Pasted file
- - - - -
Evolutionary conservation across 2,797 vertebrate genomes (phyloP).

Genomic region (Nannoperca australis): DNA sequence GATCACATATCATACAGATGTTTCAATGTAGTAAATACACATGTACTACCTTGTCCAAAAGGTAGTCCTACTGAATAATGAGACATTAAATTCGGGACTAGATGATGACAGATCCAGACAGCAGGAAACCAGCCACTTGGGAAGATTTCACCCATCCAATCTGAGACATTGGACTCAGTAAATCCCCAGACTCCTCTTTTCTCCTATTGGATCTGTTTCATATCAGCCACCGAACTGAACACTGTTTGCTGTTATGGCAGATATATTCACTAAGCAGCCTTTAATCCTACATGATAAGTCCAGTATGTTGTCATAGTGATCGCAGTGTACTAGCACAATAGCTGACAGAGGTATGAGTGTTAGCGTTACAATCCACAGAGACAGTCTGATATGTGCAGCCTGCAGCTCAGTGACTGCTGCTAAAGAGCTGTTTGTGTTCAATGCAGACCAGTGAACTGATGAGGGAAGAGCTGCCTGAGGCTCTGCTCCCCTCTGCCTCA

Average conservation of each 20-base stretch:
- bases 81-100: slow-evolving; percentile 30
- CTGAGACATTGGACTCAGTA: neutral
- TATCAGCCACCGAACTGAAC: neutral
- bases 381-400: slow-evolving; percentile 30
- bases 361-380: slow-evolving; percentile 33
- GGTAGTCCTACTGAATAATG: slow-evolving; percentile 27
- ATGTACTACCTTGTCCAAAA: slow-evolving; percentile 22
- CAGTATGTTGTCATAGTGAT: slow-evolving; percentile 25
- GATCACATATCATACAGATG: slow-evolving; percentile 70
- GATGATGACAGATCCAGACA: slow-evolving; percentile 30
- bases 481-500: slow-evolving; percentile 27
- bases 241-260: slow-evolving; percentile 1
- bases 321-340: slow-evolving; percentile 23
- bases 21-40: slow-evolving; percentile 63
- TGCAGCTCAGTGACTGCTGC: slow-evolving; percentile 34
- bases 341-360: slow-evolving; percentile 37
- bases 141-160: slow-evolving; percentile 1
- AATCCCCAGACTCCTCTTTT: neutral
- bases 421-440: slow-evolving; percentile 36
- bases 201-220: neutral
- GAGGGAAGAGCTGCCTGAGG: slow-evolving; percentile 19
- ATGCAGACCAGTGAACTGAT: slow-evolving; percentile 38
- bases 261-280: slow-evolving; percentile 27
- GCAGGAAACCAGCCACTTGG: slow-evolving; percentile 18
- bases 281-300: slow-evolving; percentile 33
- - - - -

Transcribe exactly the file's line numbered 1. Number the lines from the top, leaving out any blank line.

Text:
Evolutionary conservation across 2,797 vertebrate genomes (phyloP).